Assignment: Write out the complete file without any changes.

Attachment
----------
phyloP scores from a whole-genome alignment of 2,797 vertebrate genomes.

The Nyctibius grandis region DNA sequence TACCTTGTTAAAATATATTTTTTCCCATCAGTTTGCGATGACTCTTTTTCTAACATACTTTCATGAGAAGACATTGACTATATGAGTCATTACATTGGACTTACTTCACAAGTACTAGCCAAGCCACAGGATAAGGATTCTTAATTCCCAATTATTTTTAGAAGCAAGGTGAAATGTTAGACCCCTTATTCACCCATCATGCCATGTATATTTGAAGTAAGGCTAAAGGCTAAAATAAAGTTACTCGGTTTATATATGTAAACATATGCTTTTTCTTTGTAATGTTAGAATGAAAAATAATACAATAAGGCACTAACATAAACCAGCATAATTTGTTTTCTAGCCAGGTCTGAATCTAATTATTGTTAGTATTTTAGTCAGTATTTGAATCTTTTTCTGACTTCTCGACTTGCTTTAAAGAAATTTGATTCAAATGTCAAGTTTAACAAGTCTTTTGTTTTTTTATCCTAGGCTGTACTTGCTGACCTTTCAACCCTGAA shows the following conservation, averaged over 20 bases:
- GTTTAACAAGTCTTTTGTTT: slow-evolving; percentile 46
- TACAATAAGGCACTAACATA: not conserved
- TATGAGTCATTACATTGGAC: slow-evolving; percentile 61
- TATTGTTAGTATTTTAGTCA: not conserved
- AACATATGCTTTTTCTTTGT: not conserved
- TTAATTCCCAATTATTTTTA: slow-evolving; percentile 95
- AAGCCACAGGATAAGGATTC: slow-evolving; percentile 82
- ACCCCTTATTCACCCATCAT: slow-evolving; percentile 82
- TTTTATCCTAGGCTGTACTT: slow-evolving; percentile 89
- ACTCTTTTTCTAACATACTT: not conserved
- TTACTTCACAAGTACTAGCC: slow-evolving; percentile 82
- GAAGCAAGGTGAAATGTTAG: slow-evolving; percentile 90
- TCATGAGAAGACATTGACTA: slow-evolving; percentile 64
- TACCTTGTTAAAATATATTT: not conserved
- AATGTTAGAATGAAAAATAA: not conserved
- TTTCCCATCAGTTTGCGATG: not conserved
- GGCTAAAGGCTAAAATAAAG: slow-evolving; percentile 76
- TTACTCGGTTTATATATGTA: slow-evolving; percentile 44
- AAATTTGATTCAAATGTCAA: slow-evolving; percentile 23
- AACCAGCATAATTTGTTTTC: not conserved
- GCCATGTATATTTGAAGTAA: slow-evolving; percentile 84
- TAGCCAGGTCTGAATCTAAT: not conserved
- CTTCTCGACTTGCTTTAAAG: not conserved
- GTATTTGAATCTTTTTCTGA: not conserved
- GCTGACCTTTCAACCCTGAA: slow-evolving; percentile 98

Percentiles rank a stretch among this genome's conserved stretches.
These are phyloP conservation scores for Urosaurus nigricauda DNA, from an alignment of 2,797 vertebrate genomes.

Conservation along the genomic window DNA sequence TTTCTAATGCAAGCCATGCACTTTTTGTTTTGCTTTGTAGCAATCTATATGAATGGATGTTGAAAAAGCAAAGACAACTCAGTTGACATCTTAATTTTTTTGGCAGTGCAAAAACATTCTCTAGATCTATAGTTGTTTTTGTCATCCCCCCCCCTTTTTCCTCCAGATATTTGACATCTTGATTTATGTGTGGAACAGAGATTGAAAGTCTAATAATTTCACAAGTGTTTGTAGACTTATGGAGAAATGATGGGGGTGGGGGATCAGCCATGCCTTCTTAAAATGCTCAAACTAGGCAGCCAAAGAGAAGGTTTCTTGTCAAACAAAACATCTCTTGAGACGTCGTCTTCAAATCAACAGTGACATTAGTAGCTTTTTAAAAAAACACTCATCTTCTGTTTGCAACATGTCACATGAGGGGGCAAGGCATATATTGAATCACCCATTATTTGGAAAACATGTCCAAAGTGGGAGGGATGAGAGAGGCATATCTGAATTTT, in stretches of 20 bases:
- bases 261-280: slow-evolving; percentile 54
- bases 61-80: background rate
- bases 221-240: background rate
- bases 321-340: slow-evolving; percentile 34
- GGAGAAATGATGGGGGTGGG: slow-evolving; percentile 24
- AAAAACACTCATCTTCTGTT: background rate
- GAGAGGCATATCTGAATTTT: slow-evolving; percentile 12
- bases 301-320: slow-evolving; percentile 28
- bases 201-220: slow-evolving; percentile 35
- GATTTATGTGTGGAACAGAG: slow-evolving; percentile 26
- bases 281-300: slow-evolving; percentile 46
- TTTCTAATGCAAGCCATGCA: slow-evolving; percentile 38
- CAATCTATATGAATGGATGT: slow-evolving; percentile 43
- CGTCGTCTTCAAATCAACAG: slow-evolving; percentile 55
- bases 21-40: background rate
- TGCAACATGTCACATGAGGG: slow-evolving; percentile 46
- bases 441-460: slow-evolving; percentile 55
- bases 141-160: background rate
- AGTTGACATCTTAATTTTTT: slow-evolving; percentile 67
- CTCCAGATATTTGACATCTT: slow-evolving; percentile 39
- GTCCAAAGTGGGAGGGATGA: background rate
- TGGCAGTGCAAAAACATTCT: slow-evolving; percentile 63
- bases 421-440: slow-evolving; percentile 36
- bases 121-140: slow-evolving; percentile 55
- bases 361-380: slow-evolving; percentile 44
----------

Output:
phyloP scores from a whole-genome alignment of 2,797 vertebrate genomes.

The Nyctibius grandis region DNA sequence TACCTTGTTAAAATATATTTTTTCCCATCAGTTTGCGATGACTCTTTTTCTAACATACTTTCATGAGAAGACATTGACTATATGAGTCATTACATTGGACTTACTTCACAAGTACTAGCCAAGCCACAGGATAAGGATTCTTAATTCCCAATTATTTTTAGAAGCAAGGTGAAATGTTAGACCCCTTATTCACCCATCATGCCATGTATATTTGAAGTAAGGCTAAAGGCTAAAATAAAGTTACTCGGTTTATATATGTAAACATATGCTTTTTCTTTGTAATGTTAGAATGAAAAATAATACAATAAGGCACTAACATAAACCAGCATAATTTGTTTTCTAGCCAGGTCTGAATCTAATTATTGTTAGTATTTTAGTCAGTATTTGAATCTTTTTCTGACTTCTCGACTTGCTTTAAAGAAATTTGATTCAAATGTCAAGTTTAACAAGTCTTTTGTTTTTTTATCCTAGGCTGTACTTGCTGACCTTTCAACCCTGAA shows the following conservation, averaged over 20 bases:
- GTTTAACAAGTCTTTTGTTT: slow-evolving; percentile 46
- TACAATAAGGCACTAACATA: not conserved
- TATGAGTCATTACATTGGAC: slow-evolving; percentile 61
- TATTGTTAGTATTTTAGTCA: not conserved
- AACATATGCTTTTTCTTTGT: not conserved
- TTAATTCCCAATTATTTTTA: slow-evolving; percentile 95
- AAGCCACAGGATAAGGATTC: slow-evolving; percentile 82
- ACCCCTTATTCACCCATCAT: slow-evolving; percentile 82
- TTTTATCCTAGGCTGTACTT: slow-evolving; percentile 89
- ACTCTTTTTCTAACATACTT: not conserved
- TTACTTCACAAGTACTAGCC: slow-evolving; percentile 82
- GAAGCAAGGTGAAATGTTAG: slow-evolving; percentile 90
- TCATGAGAAGACATTGACTA: slow-evolving; percentile 64
- TACCTTGTTAAAATATATTT: not conserved
- AATGTTAGAATGAAAAATAA: not conserved
- TTTCCCATCAGTTTGCGATG: not conserved
- GGCTAAAGGCTAAAATAAAG: slow-evolving; percentile 76
- TTACTCGGTTTATATATGTA: slow-evolving; percentile 44
- AAATTTGATTCAAATGTCAA: slow-evolving; percentile 23
- AACCAGCATAATTTGTTTTC: not conserved
- GCCATGTATATTTGAAGTAA: slow-evolving; percentile 84
- TAGCCAGGTCTGAATCTAAT: not conserved
- CTTCTCGACTTGCTTTAAAG: not conserved
- GTATTTGAATCTTTTTCTGA: not conserved
- GCTGACCTTTCAACCCTGAA: slow-evolving; percentile 98

Percentiles rank a stretch among this genome's conserved stretches.
These are phyloP conservation scores for Urosaurus nigricauda DNA, from an alignment of 2,797 vertebrate genomes.

Conservation along the genomic window DNA sequence TTTCTAATGCAAGCCATGCACTTTTTGTTTTGCTTTGTAGCAATCTATATGAATGGATGTTGAAAAAGCAAAGACAACTCAGTTGACATCTTAATTTTTTTGGCAGTGCAAAAACATTCTCTAGATCTATAGTTGTTTTTGTCATCCCCCCCCCTTTTTCCTCCAGATATTTGACATCTTGATTTATGTGTGGAACAGAGATTGAAAGTCTAATAATTTCACAAGTGTTTGTAGACTTATGGAGAAATGATGGGGGTGGGGGATCAGCCATGCCTTCTTAAAATGCTCAAACTAGGCAGCCAAAGAGAAGGTTTCTTGTCAAACAAAACATCTCTTGAGACGTCGTCTTCAAATCAACAGTGACATTAGTAGCTTTTTAAAAAAACACTCATCTTCTGTTTGCAACATGTCACATGAGGGGGCAAGGCATATATTGAATCACCCATTATTTGGAAAACATGTCCAAAGTGGGAGGGATGAGAGAGGCATATCTGAATTTT, in stretches of 20 bases:
- bases 261-280: slow-evolving; percentile 54
- bases 61-80: background rate
- bases 221-240: background rate
- bases 321-340: slow-evolving; percentile 34
- GGAGAAATGATGGGGGTGGG: slow-evolving; percentile 24
- AAAAACACTCATCTTCTGTT: background rate
- GAGAGGCATATCTGAATTTT: slow-evolving; percentile 12
- bases 301-320: slow-evolving; percentile 28
- bases 201-220: slow-evolving; percentile 35
- GATTTATGTGTGGAACAGAG: slow-evolving; percentile 26
- bases 281-300: slow-evolving; percentile 46
- TTTCTAATGCAAGCCATGCA: slow-evolving; percentile 38
- CAATCTATATGAATGGATGT: slow-evolving; percentile 43
- CGTCGTCTTCAAATCAACAG: slow-evolving; percentile 55
- bases 21-40: background rate
- TGCAACATGTCACATGAGGG: slow-evolving; percentile 46
- bases 441-460: slow-evolving; percentile 55
- bases 141-160: background rate
- AGTTGACATCTTAATTTTTT: slow-evolving; percentile 67
- CTCCAGATATTTGACATCTT: slow-evolving; percentile 39
- GTCCAAAGTGGGAGGGATGA: background rate
- TGGCAGTGCAAAAACATTCT: slow-evolving; percentile 63
- bases 421-440: slow-evolving; percentile 36
- bases 121-140: slow-evolving; percentile 55
- bases 361-380: slow-evolving; percentile 44